Herbal concoctions Yes 0 (0.0)
  No 120 (37.5)
  IDK 200 (62.5)
Prayers only Yes 20 (6.2)
  No 100 (31.3)
  IDK 200 (62.5)

Table 6 Perception of prevention, causes and cures for hypertension.

Only 3.1% felt kidney cannot be prevented, 62.5% disagreed that kidney disease can be prevented by exercise, vegetable intake, dietary control but over three-fifth (65.6%) were undecided about intake of excess protein, canned food or concoction causing or worsening kidney failure. Only a little over one-third (34.4%) knew dialysis to be a treatment modality for kidney failure whereas over three-fifth did not know if dialysis can treat the condition; almost a majority (62.5%) identified renal transplant a cure for kidney failure (Table 7).

Variables Category Frequency (%)
Do you think Kidney failure can be prevented? Yes 310 (96.9)
  No 10 (3.1)
Herbs, pain killer, antiseptic can cause kidney failure  Agree 0 (0.0)
  Undecided 110 (0.0)
  Disagree 200 (62.5)
  N/A 10 (6.3)
Kidney failure can be prevented by drinking plenty of water, regular medical check-up, prompt treatment of infection Agree 220 (68.7)
  Undecided 100 (31.3)
  Disagree 0 (0.0)
  N/A 0 (0.0)
Exercise, vegetable intake,  dietary control can prevent kidney failure Agree 0 (0.0)
  Undecided 110 (34.4)
  Disagree 200 (62.5)
  N/A 10 (3.1)
Intake of excess protein, canned food or concoction can cause/worsen kidney failure Agree 0 (0.0)
  Undecided 210 (65.6)
  Disagree 110 (34.4)
  N/A  
Do you think dietary control can treat or cure kidney disease Yes 10 (3.1)
  No 10 (3.1)
  IDK 300 (93.8)
Do you think appropriate drugs use can treat or cure kidney disease Yes 30 (9.3)
  No 0 (0.0)
  IDK 290 (90.7)
Do you think Herbal concoctions  can treat or cure kidney disease Yes 0 (0.0)
  No 100 (31.3)
  IDK 220 (68.7)
Do you think prayers can cure kidney disease Yes 120 (37.5)
  No 0 (0.0)
  IDK 200 (62.5)
Do you think Dialysis can treat or cure kidney disease Yes 110 (34.4)
  No 10 (3.1)
  IDK 200 (62.5)
Do you think renal transplant can cure kidney disease Yes 200 (62.5)
  No 0 (0.0)
  IDK 120 (37.5)

Table 7 Perception of prevention, causes and cure for kidney disease.

A sizeable proportion of all participants had never checked their weight, blood pressure, fasting blood sugar, lipid profile, HIV and HBV status; while a minute fraction (3.1%) did check in the year preceding the study. More than a quarter checked their weight within 6 months prior to the study while less one-tenth (6.3%) did so within the previous year (Table 8).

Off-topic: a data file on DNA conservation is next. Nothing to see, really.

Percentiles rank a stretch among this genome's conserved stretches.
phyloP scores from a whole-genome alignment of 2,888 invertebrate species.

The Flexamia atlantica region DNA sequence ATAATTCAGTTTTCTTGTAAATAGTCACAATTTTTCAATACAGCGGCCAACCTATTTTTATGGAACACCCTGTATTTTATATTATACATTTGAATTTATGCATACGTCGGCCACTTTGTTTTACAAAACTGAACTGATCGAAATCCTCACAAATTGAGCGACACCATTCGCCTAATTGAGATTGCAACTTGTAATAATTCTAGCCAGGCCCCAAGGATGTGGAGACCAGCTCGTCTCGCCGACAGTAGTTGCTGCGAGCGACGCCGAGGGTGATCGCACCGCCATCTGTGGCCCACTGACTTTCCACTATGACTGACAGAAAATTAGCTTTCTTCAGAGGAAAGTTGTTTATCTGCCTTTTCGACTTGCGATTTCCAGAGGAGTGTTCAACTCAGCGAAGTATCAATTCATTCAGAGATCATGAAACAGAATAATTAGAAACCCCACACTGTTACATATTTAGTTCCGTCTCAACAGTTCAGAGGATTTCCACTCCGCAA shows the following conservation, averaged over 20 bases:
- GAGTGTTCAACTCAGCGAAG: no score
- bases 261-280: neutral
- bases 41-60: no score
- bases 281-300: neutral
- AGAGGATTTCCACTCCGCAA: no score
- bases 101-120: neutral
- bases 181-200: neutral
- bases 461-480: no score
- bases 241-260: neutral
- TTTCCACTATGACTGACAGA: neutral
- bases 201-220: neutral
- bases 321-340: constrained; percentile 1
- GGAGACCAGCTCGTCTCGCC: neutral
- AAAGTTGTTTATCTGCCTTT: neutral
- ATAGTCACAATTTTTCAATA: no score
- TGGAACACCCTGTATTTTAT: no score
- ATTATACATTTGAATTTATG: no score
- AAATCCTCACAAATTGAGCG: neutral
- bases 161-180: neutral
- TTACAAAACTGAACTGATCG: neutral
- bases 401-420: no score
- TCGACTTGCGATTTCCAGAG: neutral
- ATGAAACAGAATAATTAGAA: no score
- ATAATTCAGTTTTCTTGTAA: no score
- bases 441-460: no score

Last check Weight Blood pressure FBS LP HIV HBV
Never 190 (59.4) 290  (90.7) 210 (65.6) 210 (65.6) 300 (93.8) 300 (93.8)
<6months ago 90 (28.1) 10 (3.1) 10 (3.1) 0 (0.0) 0 (0.0) 0 (0.0)
<1year ago 20 (6.3) 10 (3.1) 10 (3.1) 10 (3.1) 10 (3.1) 10 (3.1)
<2years ago 10 (3.1) 0 (0.0) 0 (0.0) 0 (0.0) 0 (0.0) 0 (0.0)
2years ago 10 (3.1) 0 (0.0) 0 (0.0) 0 (0.0) 10 (3.1) 10 (3.1)
<3years ago 0 (0.0) 0 (0.0) 0 (0.0) 10 (3.1) 0 (0.0) 0 (0.0)
3 years ago 0 (0.0) 0 (0.0) 0 (0.0) 0 (0.0) 0 (0.0) 0 (0.0)
5 years ago 0 (0.0) 10 (3.1) 90 (28.2) 0 (0.0) 0 (0.0) 0 (0.0)

Table 8 Screening Practices among respondents.

Discussion

The mean age and predominant age group identified in this study seemingly represents the middle-age group among whom a surge in the incidence of non-communicable diseases has been reported [10]. Thus they require regular health promotional activities to make them mindful of this fact, since diseases which used to be prevalent only among the frail and old have become popular amongst younger ages [11]. In addition, contrary to common belief that females tend to be more religious than males [12] this study showed a higher male to female ratio probably because men were more willingly to participate in this study.

While most participants had heard of diabetes, hypertension and kidney disease and understand what they connoted some still lack knowledge of the causes and risk factors of these diseases. For instance, some participants considered food poisoning a predisposing factor for diabetes and kidney disease while over a quarter identified low carbohydrate diet and two-fifth were oblivious of predisposing factor for hypertension. On the other hand, it is commendable that most participants correctly identified risk factors of non-communicable diseases; though surmising that they therefore will avoid these risk factors may be preposterous since the bulk of them have neither checked their weight nor blood pressures in their entire life. Nonetheless, addressing these misconceptions through timely and properly organized health campaigns could equip them with the appropriate information regarding their health [13].